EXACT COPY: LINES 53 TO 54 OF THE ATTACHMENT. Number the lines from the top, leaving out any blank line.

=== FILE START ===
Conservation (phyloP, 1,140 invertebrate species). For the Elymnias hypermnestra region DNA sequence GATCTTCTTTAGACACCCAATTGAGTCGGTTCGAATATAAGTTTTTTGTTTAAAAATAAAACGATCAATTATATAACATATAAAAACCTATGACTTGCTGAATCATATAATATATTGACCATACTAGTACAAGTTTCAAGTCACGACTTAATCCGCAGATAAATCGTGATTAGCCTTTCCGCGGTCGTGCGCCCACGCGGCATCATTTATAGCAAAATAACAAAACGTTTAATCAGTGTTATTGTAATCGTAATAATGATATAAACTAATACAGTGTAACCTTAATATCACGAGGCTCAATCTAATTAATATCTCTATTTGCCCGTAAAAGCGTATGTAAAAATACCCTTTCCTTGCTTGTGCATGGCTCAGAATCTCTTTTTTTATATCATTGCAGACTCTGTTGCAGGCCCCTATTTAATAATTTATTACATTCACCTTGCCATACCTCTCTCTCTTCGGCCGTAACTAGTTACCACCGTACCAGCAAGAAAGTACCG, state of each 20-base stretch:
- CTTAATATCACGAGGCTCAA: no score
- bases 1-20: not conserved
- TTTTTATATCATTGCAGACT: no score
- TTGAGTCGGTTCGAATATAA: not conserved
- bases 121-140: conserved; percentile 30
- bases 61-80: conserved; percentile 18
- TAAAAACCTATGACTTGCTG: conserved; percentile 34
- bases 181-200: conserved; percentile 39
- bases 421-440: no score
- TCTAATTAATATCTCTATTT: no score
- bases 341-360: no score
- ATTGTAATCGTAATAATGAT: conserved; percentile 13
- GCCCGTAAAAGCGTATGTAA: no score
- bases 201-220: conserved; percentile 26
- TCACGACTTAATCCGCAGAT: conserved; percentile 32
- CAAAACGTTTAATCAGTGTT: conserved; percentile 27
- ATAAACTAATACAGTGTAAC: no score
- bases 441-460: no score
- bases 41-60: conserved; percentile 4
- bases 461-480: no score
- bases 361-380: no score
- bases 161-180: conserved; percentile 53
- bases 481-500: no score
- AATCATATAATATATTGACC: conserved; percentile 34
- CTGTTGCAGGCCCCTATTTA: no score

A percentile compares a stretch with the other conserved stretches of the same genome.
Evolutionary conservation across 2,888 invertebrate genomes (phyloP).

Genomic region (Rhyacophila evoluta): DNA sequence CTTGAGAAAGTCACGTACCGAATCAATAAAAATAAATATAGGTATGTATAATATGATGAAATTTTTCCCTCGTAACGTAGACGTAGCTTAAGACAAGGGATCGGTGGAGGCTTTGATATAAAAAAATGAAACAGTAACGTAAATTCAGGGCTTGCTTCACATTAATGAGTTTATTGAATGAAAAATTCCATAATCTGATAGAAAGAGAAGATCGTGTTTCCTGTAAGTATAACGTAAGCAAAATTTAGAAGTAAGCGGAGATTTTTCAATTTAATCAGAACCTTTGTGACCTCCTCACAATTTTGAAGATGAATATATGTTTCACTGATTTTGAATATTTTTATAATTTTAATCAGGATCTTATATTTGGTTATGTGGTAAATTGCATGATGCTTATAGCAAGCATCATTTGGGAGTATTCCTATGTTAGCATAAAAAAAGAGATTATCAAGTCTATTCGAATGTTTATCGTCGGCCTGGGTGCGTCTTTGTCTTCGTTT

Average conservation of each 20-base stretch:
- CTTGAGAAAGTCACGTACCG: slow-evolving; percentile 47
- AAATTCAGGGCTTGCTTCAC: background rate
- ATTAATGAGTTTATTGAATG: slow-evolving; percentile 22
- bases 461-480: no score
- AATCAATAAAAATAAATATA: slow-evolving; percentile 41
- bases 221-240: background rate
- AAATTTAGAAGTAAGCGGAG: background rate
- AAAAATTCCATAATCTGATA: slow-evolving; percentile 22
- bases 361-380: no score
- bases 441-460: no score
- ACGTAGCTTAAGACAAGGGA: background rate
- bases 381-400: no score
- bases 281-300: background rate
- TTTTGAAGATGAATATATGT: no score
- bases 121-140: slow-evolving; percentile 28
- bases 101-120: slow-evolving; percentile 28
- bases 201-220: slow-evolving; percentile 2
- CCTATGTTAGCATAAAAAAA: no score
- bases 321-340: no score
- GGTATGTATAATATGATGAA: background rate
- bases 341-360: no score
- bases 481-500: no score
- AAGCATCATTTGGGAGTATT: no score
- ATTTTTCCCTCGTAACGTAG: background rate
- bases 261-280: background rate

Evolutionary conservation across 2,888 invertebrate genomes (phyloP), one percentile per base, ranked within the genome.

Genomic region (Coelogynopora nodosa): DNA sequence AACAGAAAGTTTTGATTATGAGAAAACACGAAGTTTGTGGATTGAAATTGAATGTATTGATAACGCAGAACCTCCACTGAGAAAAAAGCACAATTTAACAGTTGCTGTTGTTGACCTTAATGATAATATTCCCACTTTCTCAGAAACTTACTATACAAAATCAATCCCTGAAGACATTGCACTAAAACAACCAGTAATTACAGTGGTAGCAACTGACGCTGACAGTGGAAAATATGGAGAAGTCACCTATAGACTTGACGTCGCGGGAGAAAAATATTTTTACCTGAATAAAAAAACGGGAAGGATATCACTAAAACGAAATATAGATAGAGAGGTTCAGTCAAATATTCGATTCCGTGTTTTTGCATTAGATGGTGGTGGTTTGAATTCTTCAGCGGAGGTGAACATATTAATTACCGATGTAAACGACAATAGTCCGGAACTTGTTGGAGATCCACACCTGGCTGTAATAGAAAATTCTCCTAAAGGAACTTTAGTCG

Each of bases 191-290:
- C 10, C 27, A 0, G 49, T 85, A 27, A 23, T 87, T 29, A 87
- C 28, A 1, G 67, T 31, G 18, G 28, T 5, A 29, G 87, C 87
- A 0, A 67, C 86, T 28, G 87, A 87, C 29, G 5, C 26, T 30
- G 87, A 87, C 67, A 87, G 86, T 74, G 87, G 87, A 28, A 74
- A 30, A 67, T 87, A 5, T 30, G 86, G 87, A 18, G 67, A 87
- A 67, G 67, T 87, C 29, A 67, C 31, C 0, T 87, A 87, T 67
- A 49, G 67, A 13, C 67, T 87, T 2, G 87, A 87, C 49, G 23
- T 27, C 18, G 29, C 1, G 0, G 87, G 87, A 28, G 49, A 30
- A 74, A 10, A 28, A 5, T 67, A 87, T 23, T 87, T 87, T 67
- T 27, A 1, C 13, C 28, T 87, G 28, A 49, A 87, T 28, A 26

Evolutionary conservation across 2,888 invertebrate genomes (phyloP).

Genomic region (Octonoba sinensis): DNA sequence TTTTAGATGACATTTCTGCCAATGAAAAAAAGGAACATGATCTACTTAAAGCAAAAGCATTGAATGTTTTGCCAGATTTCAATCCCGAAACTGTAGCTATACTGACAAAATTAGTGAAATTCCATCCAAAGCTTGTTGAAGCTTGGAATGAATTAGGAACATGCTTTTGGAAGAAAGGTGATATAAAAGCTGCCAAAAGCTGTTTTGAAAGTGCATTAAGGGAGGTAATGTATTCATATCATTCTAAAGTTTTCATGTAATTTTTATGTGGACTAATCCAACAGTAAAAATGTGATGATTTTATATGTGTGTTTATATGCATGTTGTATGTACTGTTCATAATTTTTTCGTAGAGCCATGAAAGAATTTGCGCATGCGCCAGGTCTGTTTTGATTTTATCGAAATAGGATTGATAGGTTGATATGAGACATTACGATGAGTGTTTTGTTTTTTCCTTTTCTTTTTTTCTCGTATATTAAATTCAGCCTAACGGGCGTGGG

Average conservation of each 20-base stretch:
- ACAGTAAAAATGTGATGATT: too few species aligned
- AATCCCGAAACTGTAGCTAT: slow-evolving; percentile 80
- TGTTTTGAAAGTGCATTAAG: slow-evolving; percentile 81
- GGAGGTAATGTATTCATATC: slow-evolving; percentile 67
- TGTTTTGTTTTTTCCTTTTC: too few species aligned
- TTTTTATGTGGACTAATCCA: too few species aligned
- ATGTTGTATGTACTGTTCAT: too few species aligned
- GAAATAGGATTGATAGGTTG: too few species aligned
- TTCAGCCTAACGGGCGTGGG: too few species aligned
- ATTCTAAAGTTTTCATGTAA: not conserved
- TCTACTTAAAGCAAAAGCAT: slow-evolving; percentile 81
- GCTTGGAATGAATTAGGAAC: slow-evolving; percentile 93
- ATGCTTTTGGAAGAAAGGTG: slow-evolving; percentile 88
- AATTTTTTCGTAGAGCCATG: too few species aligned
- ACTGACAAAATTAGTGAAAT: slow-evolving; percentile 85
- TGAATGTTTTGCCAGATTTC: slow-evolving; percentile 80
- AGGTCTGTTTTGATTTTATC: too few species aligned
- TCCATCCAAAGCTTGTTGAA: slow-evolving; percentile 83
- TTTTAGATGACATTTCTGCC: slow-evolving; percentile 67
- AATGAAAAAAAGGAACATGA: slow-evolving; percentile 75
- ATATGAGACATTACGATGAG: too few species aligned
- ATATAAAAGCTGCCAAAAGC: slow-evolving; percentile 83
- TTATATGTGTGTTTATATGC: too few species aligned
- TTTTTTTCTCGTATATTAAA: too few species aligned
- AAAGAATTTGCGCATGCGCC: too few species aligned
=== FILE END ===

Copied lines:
- AAGCATCATTTGGGAGTATT: no score
- ATTTTTCCCTCGTAACGTAG: background rate